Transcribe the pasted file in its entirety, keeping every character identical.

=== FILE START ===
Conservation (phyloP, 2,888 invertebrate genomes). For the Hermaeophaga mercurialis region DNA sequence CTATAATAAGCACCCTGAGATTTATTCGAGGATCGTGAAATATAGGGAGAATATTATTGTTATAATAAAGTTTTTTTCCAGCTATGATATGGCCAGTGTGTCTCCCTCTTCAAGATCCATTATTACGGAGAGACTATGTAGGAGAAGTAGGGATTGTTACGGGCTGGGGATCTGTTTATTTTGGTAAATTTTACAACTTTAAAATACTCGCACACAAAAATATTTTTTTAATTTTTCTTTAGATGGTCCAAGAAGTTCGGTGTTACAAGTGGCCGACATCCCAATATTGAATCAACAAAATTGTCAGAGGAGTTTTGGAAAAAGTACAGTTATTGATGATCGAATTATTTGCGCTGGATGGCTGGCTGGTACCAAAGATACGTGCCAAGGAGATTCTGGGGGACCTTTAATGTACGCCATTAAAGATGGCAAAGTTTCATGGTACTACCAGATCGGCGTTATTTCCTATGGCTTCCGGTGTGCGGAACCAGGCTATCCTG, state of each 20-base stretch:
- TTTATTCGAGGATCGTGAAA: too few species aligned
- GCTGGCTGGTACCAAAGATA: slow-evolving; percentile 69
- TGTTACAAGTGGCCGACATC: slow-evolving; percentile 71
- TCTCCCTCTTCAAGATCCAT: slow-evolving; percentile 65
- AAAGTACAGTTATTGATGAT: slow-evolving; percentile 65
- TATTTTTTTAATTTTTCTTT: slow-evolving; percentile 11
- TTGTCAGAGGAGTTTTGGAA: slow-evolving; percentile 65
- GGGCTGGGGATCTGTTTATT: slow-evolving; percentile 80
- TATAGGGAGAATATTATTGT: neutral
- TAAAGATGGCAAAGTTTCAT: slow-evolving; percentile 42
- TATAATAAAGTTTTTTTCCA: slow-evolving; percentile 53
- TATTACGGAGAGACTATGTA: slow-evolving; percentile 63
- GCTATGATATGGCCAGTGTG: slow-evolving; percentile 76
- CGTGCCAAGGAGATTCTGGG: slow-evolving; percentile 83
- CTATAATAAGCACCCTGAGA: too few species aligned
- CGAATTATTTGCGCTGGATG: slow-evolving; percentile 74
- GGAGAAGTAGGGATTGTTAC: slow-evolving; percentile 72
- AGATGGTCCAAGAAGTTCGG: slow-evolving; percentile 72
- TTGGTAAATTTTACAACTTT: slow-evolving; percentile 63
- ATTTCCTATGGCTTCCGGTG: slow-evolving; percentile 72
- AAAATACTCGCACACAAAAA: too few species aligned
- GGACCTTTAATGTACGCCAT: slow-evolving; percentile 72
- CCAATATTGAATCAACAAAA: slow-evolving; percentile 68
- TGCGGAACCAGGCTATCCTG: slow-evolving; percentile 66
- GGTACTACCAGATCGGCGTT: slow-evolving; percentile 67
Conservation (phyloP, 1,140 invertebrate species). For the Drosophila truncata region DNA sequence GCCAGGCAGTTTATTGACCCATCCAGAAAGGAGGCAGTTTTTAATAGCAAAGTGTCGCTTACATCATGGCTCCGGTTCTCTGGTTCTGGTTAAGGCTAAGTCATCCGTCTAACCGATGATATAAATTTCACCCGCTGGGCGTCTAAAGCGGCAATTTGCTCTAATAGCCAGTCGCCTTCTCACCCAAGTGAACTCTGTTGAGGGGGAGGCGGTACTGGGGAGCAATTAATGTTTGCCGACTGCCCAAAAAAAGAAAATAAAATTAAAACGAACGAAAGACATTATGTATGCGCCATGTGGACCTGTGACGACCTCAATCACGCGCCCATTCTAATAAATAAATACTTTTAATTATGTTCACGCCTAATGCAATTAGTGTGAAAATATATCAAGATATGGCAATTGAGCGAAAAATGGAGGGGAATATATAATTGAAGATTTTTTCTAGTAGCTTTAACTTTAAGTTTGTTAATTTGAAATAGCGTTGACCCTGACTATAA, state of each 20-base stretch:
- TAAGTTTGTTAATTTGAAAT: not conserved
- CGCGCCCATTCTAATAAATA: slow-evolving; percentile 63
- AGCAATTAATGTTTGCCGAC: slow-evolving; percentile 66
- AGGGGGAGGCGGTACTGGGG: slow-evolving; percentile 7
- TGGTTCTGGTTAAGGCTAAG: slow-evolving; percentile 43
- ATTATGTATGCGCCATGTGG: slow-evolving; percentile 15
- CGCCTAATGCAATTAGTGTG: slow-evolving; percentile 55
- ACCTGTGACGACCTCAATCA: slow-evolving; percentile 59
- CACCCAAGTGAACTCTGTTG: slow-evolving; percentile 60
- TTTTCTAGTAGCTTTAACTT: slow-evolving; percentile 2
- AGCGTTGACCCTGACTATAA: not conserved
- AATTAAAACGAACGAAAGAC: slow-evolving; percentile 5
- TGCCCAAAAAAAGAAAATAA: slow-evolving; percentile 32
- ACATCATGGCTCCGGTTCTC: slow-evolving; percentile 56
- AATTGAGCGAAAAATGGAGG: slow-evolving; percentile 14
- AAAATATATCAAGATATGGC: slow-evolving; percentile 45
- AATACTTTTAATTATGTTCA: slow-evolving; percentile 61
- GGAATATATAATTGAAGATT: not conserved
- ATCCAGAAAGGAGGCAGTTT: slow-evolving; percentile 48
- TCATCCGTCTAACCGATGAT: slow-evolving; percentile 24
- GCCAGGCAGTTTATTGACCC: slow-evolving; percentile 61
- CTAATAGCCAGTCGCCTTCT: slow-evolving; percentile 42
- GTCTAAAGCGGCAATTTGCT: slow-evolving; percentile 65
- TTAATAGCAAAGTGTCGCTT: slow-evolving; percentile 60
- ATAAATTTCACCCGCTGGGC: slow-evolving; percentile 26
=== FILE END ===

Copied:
Conservation (phyloP, 2,888 invertebrate genomes). For the Hermaeophaga mercurialis region DNA sequence CTATAATAAGCACCCTGAGATTTATTCGAGGATCGTGAAATATAGGGAGAATATTATTGTTATAATAAAGTTTTTTTCCAGCTATGATATGGCCAGTGTGTCTCCCTCTTCAAGATCCATTATTACGGAGAGACTATGTAGGAGAAGTAGGGATTGTTACGGGCTGGGGATCTGTTTATTTTGGTAAATTTTACAACTTTAAAATACTCGCACACAAAAATATTTTTTTAATTTTTCTTTAGATGGTCCAAGAAGTTCGGTGTTACAAGTGGCCGACATCCCAATATTGAATCAACAAAATTGTCAGAGGAGTTTTGGAAAAAGTACAGTTATTGATGATCGAATTATTTGCGCTGGATGGCTGGCTGGTACCAAAGATACGTGCCAAGGAGATTCTGGGGGACCTTTAATGTACGCCATTAAAGATGGCAAAGTTTCATGGTACTACCAGATCGGCGTTATTTCCTATGGCTTCCGGTGTGCGGAACCAGGCTATCCTG, state of each 20-base stretch:
- TTTATTCGAGGATCGTGAAA: too few species aligned
- GCTGGCTGGTACCAAAGATA: slow-evolving; percentile 69
- TGTTACAAGTGGCCGACATC: slow-evolving; percentile 71
- TCTCCCTCTTCAAGATCCAT: slow-evolving; percentile 65
- AAAGTACAGTTATTGATGAT: slow-evolving; percentile 65
- TATTTTTTTAATTTTTCTTT: slow-evolving; percentile 11
- TTGTCAGAGGAGTTTTGGAA: slow-evolving; percentile 65
- GGGCTGGGGATCTGTTTATT: slow-evolving; percentile 80
- TATAGGGAGAATATTATTGT: neutral
- TAAAGATGGCAAAGTTTCAT: slow-evolving; percentile 42
- TATAATAAAGTTTTTTTCCA: slow-evolving; percentile 53
- TATTACGGAGAGACTATGTA: slow-evolving; percentile 63
- GCTATGATATGGCCAGTGTG: slow-evolving; percentile 76
- CGTGCCAAGGAGATTCTGGG: slow-evolving; percentile 83
- CTATAATAAGCACCCTGAGA: too few species aligned
- CGAATTATTTGCGCTGGATG: slow-evolving; percentile 74
- GGAGAAGTAGGGATTGTTAC: slow-evolving; percentile 72
- AGATGGTCCAAGAAGTTCGG: slow-evolving; percentile 72
- TTGGTAAATTTTACAACTTT: slow-evolving; percentile 63
- ATTTCCTATGGCTTCCGGTG: slow-evolving; percentile 72
- AAAATACTCGCACACAAAAA: too few species aligned
- GGACCTTTAATGTACGCCAT: slow-evolving; percentile 72
- CCAATATTGAATCAACAAAA: slow-evolving; percentile 68
- TGCGGAACCAGGCTATCCTG: slow-evolving; percentile 66
- GGTACTACCAGATCGGCGTT: slow-evolving; percentile 67
Conservation (phyloP, 1,140 invertebrate species). For the Drosophila truncata region DNA sequence GCCAGGCAGTTTATTGACCCATCCAGAAAGGAGGCAGTTTTTAATAGCAAAGTGTCGCTTACATCATGGCTCCGGTTCTCTGGTTCTGGTTAAGGCTAAGTCATCCGTCTAACCGATGATATAAATTTCACCCGCTGGGCGTCTAAAGCGGCAATTTGCTCTAATAGCCAGTCGCCTTCTCACCCAAGTGAACTCTGTTGAGGGGGAGGCGGTACTGGGGAGCAATTAATGTTTGCCGACTGCCCAAAAAAAGAAAATAAAATTAAAACGAACGAAAGACATTATGTATGCGCCATGTGGACCTGTGACGACCTCAATCACGCGCCCATTCTAATAAATAAATACTTTTAATTATGTTCACGCCTAATGCAATTAGTGTGAAAATATATCAAGATATGGCAATTGAGCGAAAAATGGAGGGGAATATATAATTGAAGATTTTTTCTAGTAGCTTTAACTTTAAGTTTGTTAATTTGAAATAGCGTTGACCCTGACTATAA, state of each 20-base stretch:
- TAAGTTTGTTAATTTGAAAT: not conserved
- CGCGCCCATTCTAATAAATA: slow-evolving; percentile 63
- AGCAATTAATGTTTGCCGAC: slow-evolving; percentile 66
- AGGGGGAGGCGGTACTGGGG: slow-evolving; percentile 7
- TGGTTCTGGTTAAGGCTAAG: slow-evolving; percentile 43
- ATTATGTATGCGCCATGTGG: slow-evolving; percentile 15
- CGCCTAATGCAATTAGTGTG: slow-evolving; percentile 55
- ACCTGTGACGACCTCAATCA: slow-evolving; percentile 59
- CACCCAAGTGAACTCTGTTG: slow-evolving; percentile 60
- TTTTCTAGTAGCTTTAACTT: slow-evolving; percentile 2
- AGCGTTGACCCTGACTATAA: not conserved
- AATTAAAACGAACGAAAGAC: slow-evolving; percentile 5
- TGCCCAAAAAAAGAAAATAA: slow-evolving; percentile 32
- ACATCATGGCTCCGGTTCTC: slow-evolving; percentile 56
- AATTGAGCGAAAAATGGAGG: slow-evolving; percentile 14
- AAAATATATCAAGATATGGC: slow-evolving; percentile 45
- AATACTTTTAATTATGTTCA: slow-evolving; percentile 61
- GGAATATATAATTGAAGATT: not conserved
- ATCCAGAAAGGAGGCAGTTT: slow-evolving; percentile 48
- TCATCCGTCTAACCGATGAT: slow-evolving; percentile 24
- GCCAGGCAGTTTATTGACCC: slow-evolving; percentile 61
- CTAATAGCCAGTCGCCTTCT: slow-evolving; percentile 42
- GTCTAAAGCGGCAATTTGCT: slow-evolving; percentile 65
- TTAATAGCAAAGTGTCGCTT: slow-evolving; percentile 60
- ATAAATTTCACCCGCTGGGC: slow-evolving; percentile 26